"You need to be able to take all the information from the contact center and all the other data points within the organization and use them to identify the appropriate action for serving the customer. You need to be able to find the common themes to pull together what customers are complaining about, to tell what's going on and how to fix it."
Convery says the benefits go beyond even that. With predictive capabilities, companies will be able to see not only how they can make their contact centers more efficient, but understand the effect of even the littlest change. "You want intelligence to tell not only what is happening now, but the downstream outcomes of it," she says.
Solutions are also getting better at incorporating context into their decisions. "We're seeing contextualized interactions, looking not only at the content of the current interaction but everything that came before it," says Keith McFarlane, chief technology officer at LiveOps, a provider of cloud-based contact center and telephony platforms.
This could be particularly helpful in curtailing repeat calls, according to Dick Bucci, founder and principal analyst at Pelorus Associates. A customer, he says, might be repeatedly calling for the same reason, and, until recently, contact center analytics had no way of uncovering that information.
"There's a lot of data that could identify an at-risk customer," he says, "and now we can [use analytics] to draw a profile of that customer. Once you've got the data, you can use it to put together the correlations. Then you can see where things are going, whether they're trending up or down and why, and take the appropriate action to correct it."
Dowlaty states that more companies are showing an interest in predictive and contextual solutions. "We're seeing a rise in intelligent [analytics] systems," he says. "It's not just about why customers are calling, but anticipating their needs."
Companies will naturally flock to these types of solutions, Fluss adds. "There is finally an understanding that if you are proactive, you can save both time and money," she says.
The Democratization of Data
But for contact center data to be actionable in this way, it can't be locked up in the IT department, which has been the case with many failed contact center analytics initiatives of the past. Fortunately, prevailing market conditions and the ultra-competitive landscape in which most businesses find themselves today have brought about a dramatic shift.
Organizations of all sizes are sifting through larger and more complex data sets to make routine business decisions, and to do this, they have asked for business intelligence solutions that let users visually explore data and create reports that are easy to understand.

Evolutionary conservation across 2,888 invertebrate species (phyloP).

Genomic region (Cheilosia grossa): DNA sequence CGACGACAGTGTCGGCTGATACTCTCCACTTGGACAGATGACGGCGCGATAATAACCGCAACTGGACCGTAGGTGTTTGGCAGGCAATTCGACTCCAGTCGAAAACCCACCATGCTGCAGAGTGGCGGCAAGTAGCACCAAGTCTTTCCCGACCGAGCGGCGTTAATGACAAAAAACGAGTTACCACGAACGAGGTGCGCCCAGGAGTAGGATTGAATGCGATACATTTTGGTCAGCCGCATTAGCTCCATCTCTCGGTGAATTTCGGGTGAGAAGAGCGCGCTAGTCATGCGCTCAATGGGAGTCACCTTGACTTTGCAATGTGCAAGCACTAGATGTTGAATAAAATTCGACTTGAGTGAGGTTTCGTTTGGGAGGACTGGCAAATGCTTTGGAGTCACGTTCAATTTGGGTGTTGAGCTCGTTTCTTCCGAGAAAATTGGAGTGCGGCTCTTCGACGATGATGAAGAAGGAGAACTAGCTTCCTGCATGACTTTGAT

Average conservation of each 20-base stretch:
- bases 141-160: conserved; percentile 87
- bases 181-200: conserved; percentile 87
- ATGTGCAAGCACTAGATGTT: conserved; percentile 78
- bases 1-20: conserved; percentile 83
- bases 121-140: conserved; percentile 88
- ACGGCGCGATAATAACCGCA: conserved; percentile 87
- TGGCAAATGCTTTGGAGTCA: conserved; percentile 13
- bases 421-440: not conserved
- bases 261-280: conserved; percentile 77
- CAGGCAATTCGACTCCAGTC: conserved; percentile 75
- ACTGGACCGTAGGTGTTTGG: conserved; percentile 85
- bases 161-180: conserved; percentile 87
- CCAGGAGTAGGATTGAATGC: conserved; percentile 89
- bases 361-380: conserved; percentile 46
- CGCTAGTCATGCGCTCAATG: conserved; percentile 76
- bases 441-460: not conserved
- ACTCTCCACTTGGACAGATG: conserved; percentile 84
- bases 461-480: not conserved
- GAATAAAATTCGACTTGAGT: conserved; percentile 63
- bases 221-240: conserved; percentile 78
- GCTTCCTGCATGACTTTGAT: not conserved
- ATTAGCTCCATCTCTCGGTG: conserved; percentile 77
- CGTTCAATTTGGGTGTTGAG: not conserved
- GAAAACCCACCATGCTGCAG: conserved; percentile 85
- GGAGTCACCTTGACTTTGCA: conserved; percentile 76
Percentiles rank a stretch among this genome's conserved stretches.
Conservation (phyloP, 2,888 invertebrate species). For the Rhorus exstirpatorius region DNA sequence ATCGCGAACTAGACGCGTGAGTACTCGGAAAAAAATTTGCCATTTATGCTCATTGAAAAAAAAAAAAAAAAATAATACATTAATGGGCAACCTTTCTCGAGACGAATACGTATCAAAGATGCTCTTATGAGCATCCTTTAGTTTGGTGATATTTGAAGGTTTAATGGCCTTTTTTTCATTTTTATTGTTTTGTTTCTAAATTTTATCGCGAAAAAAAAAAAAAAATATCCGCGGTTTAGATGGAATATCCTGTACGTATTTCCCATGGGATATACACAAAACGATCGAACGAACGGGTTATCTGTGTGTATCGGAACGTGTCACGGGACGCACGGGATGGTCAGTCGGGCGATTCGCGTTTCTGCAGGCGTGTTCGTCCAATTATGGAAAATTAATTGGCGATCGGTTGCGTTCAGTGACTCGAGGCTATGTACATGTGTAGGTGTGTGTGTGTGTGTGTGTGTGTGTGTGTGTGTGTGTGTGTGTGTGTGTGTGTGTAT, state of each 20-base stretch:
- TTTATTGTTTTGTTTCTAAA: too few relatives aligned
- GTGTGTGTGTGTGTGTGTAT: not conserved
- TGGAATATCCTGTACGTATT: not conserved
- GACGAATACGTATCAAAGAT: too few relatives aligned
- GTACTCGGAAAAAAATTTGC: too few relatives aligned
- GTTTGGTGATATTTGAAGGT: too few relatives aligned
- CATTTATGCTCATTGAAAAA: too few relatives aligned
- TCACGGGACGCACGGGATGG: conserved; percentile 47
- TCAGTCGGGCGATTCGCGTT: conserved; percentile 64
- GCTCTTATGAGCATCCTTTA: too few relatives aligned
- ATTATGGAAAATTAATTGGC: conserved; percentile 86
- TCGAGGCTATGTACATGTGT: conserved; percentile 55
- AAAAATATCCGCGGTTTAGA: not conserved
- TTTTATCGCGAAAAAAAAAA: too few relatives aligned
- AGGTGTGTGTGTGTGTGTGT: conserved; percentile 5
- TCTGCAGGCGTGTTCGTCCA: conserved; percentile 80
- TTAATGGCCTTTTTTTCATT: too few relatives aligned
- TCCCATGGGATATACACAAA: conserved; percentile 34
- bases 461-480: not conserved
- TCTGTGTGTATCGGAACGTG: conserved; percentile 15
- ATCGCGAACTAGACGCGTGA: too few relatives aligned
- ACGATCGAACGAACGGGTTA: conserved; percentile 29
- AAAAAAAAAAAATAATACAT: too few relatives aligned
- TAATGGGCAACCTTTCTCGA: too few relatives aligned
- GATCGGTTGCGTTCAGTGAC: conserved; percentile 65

As vendors have unleashed their new wave of contact center analytics solutions, the prevailing trend has been to make analytics insights accessible to the everyday employee, no longer just those with data science backgrounds. Vendors have simplified their user interfaces, libraries, search results, and reports. "With new visualizations, a human can consume the information," Dowlaty boasts. "You want to take IT out of the equation, and now I can build out the data on my own. I can be very agile with the data on my own. I can search it on my own."
That's not to say that the IT department shouldn't have a role. "Today you need to partner with IT in new ways," NICE's Storm says, "especially to protect the data without restricting access to the information and insights."
At most companies, data from contact center analytics now has to flow both upstream and downstream. The contact center manager, obviously, needs access to the analytics data, but the same information can also be helpful to front-line agents and back-office personnel. Even C-level executives are seeking it.
"When contact center analytics first came out, it was for data people. Now executives are getting reports daily and looking at them. Executives are bringing contact center data front and center," OpenSpan's Convery says.
Considering this, it shouldn't be surprising that contact centers are growing in strategic importance within the larger corporate structure. Contact centers today are expected not only to uphold the company's brand image and reputation, but also to positively affect company revenue and profits. For these reasons, analytics is playing a key role in becoming "a strategy changer within the organization," Convery observes.
Dowlaty says not enough companies are at this stage, though. "It's still a fairly young movement to bring the contact center in on decision-making," he says. "The big data trend is moving us in that direction, but only leading companies are doing this now."
Not surprisingly, LiveOps' McFarlane sees this mostly among larger firms. "Larger companies, especially those with robust big data strategies in place, have already gotten to their [contact center] data and are using it to predict trends," he says.
In general, contact center analytics technology "is definitely getting better, but many organizations still need to figure out how to use it," Fluss says. That isn't necessarily an insurmountable challenge.
"Contact centers have been throwing off big data for as long as they've been around," she adds. What's different now is that, "for the first time ever, we have the tools and the know-how to be able to capture and evaluate every single customer touch point, enable the organization to understand what is happening, and take action to change or correct it at the time of the interaction."
News Editor Leonard Klie can be reached at firstname.lastname@example.org.